Definition of discriminative stimulus: That just by its presence or absence influences the probability of the occurrence of a certain behavioral response; for example, a 50 percent discount offer. Discriminative stimulus does not force or ...
The discriminative stimulus is defined as ‘a stimulus in the presence of which a particular response will be reinforced’ while the stimulus delta is defined as ‘a stimulus in the presence of which a particular response will not be reinforced’.
Discriminative Stimulus. Discriminative stimulus is a term used in classical conditioning as a part of the process known as operant conditioning. A discriminative stimulus is a type of stimulus that is used consistently to gain a specific response and that increases the possibility that the desired response will occur.
In classical conditioning, discrimination is the ability to differentiate between a conditioned stimulus and other stimuli that have not been paired with an unconditioned stimulus.For example, if a bell tone were the conditioned stimulus, discrimination would involve being able to tell the difference between the bell sound and other similar sounds.
Psychology Definition of DISCRIMINATIVE STIMULUS: Operant conditioning. A stimulus that increases the probablity of a response.
Instrumental Conditioning Discrimination and the Discriminative Stimulus In Thorndike's Law of Effect, responses that occur in a particular context or "situation" were said to become "connected" to the situation, "so that, when the situation recurs, the response is more likely to occur" (Thorndike, 1898, 1911).
Discriminative stimulus example: While establishing operation work on the reinforcer (C), discriminative stimuli work on the behavior (B). Discriminative stimuli tell us when a behavior is going to be reinforced (or punished depending on the situation). Discriminative stimuli act as cues to help us predict if a behavior is going to be reinforced.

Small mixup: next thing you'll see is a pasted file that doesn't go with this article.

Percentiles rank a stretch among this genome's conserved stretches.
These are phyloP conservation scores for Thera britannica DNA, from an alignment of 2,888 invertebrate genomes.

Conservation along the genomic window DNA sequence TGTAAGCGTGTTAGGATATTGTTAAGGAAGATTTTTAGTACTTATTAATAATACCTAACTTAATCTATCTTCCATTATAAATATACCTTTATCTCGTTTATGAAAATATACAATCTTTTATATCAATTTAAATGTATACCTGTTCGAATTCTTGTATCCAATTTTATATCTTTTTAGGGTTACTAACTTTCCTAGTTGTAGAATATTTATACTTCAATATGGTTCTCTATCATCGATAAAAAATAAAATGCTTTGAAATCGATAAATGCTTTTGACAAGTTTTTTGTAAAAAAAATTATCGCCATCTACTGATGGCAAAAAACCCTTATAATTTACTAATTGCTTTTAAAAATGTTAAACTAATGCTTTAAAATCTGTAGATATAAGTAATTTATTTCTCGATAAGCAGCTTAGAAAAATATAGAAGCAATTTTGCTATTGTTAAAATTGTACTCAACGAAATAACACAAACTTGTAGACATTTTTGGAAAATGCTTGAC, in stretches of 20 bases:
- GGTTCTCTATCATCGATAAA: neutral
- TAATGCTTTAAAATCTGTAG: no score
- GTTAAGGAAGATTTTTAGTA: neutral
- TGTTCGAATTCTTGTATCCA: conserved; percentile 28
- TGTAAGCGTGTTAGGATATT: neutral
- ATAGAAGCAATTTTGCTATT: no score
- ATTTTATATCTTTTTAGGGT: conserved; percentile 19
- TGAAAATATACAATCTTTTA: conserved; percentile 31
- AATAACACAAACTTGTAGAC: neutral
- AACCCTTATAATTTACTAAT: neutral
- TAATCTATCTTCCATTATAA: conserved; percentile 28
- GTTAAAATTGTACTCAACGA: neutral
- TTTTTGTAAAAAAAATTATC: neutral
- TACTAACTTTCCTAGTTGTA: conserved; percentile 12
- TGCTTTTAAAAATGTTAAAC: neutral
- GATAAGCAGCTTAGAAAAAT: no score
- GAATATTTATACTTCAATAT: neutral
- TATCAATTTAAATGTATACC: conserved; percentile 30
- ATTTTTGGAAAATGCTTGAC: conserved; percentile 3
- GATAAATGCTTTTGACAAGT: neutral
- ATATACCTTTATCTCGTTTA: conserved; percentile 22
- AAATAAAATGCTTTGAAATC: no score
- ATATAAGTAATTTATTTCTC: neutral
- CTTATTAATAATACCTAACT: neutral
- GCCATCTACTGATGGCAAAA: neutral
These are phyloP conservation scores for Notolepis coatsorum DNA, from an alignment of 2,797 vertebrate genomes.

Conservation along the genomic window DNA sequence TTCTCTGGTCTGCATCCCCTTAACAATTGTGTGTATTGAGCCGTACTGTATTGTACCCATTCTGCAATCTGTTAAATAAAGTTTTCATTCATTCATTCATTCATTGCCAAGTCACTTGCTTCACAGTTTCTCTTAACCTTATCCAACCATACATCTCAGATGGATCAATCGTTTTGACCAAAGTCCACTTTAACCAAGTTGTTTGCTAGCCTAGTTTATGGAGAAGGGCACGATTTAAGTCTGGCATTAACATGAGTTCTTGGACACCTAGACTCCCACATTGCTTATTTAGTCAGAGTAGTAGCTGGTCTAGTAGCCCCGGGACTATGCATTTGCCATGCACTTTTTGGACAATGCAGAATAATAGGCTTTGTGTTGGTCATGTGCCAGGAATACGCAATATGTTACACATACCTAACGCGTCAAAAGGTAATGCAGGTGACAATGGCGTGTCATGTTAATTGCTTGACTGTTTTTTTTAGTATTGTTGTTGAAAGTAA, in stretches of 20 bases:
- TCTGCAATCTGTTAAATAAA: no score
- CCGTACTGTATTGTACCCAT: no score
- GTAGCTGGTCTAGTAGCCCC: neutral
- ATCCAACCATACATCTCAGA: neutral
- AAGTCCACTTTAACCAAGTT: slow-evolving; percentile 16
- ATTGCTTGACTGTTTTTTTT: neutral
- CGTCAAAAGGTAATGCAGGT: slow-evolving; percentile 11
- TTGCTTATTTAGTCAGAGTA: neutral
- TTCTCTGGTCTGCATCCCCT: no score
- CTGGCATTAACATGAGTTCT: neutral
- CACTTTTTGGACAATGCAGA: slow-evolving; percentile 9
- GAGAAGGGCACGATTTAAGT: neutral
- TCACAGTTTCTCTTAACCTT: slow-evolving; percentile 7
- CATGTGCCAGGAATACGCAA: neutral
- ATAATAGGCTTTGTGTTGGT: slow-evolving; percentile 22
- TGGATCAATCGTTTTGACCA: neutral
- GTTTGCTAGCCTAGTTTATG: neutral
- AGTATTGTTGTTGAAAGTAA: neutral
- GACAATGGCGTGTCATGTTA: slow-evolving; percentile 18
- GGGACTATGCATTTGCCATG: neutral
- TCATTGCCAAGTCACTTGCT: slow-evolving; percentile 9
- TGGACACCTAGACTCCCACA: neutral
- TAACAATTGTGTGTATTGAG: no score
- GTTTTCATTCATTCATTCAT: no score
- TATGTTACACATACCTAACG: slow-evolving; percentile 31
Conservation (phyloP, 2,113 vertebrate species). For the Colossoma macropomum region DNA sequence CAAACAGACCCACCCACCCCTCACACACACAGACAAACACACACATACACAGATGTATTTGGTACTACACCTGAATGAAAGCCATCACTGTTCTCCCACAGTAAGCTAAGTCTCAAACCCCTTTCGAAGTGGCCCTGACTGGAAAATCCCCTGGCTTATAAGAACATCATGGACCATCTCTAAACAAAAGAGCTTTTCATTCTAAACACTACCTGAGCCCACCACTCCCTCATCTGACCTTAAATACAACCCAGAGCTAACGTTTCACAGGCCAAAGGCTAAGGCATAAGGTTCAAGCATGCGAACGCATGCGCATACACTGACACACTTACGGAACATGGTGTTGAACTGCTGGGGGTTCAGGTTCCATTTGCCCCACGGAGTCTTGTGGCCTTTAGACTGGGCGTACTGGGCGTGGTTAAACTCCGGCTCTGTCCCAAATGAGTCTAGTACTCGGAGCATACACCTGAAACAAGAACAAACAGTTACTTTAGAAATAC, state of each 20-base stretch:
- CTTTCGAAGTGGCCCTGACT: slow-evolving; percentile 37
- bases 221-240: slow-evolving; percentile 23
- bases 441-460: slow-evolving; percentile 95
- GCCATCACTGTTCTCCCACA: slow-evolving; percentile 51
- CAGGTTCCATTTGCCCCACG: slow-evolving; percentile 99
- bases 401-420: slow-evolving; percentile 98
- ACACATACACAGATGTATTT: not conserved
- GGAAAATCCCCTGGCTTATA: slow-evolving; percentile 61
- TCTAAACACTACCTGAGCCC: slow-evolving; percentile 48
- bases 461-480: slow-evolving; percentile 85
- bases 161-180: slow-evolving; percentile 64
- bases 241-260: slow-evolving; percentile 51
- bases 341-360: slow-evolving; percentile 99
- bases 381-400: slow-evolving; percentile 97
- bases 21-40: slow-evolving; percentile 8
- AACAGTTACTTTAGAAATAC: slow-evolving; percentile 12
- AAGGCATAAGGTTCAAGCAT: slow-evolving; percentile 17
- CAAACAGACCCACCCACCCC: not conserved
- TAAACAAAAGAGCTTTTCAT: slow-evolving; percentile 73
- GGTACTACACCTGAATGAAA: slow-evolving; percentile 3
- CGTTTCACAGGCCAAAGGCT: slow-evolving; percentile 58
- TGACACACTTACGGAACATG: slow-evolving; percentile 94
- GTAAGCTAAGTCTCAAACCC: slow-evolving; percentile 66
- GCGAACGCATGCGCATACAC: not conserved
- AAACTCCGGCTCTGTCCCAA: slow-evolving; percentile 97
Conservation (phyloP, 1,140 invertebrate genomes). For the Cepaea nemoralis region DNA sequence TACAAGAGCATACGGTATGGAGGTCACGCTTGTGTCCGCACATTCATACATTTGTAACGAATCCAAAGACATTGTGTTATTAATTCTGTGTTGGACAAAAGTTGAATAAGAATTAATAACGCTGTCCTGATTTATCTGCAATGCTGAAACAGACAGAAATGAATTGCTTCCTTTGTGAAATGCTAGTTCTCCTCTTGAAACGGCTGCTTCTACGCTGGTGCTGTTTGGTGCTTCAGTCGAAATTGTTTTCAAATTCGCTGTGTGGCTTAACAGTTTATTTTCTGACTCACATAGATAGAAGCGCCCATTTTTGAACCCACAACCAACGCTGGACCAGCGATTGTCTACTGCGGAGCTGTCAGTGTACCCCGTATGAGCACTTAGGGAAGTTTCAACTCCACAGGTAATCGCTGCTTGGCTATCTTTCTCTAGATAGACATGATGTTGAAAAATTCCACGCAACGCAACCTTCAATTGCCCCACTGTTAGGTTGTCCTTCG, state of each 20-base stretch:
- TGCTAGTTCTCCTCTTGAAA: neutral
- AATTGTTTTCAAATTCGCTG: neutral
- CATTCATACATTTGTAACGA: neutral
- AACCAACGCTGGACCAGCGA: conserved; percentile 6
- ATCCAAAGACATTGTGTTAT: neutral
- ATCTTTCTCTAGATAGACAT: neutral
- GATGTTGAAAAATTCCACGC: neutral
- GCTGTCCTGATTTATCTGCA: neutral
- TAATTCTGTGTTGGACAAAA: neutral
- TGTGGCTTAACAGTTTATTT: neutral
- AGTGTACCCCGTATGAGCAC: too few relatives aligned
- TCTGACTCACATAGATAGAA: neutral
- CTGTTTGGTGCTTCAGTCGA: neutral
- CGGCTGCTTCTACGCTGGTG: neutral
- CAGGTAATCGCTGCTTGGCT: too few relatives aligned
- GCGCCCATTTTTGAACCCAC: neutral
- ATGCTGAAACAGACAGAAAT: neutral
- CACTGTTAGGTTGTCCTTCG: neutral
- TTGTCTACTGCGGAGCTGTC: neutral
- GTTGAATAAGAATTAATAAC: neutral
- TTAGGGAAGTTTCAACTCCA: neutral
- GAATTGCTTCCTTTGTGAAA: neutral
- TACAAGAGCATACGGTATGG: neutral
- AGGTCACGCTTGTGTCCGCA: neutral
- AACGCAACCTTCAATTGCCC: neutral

discriminative stimulus a stimulus, associated with reinforcement, that exerts control over a particular form of behavior; the subject discriminates between closely related stimuli and responds positively only in the presence of that stimulus.
Stimulus discrimination occurs in psychology when there are different consequences for the same behavior depending on the situation. An example of a stimulus discrimination is a joke that could be told with the result of laughter among a group of friends, but the same joke may have repatriation if it is told in a church hall setting.
www3.uca.edu/iqzoo/Learning Principles/lammers/stimulus control.htm
The discriminative stimulus is the cue (stimulus) that is present when the behavior is reinforced. The animal learns to exhibit the behavior in the presence of the discriminative stimulus. In the example above, the red circle was the discriminative stimulus (sometimes abbreviated S D, pronounced "S-Dee".)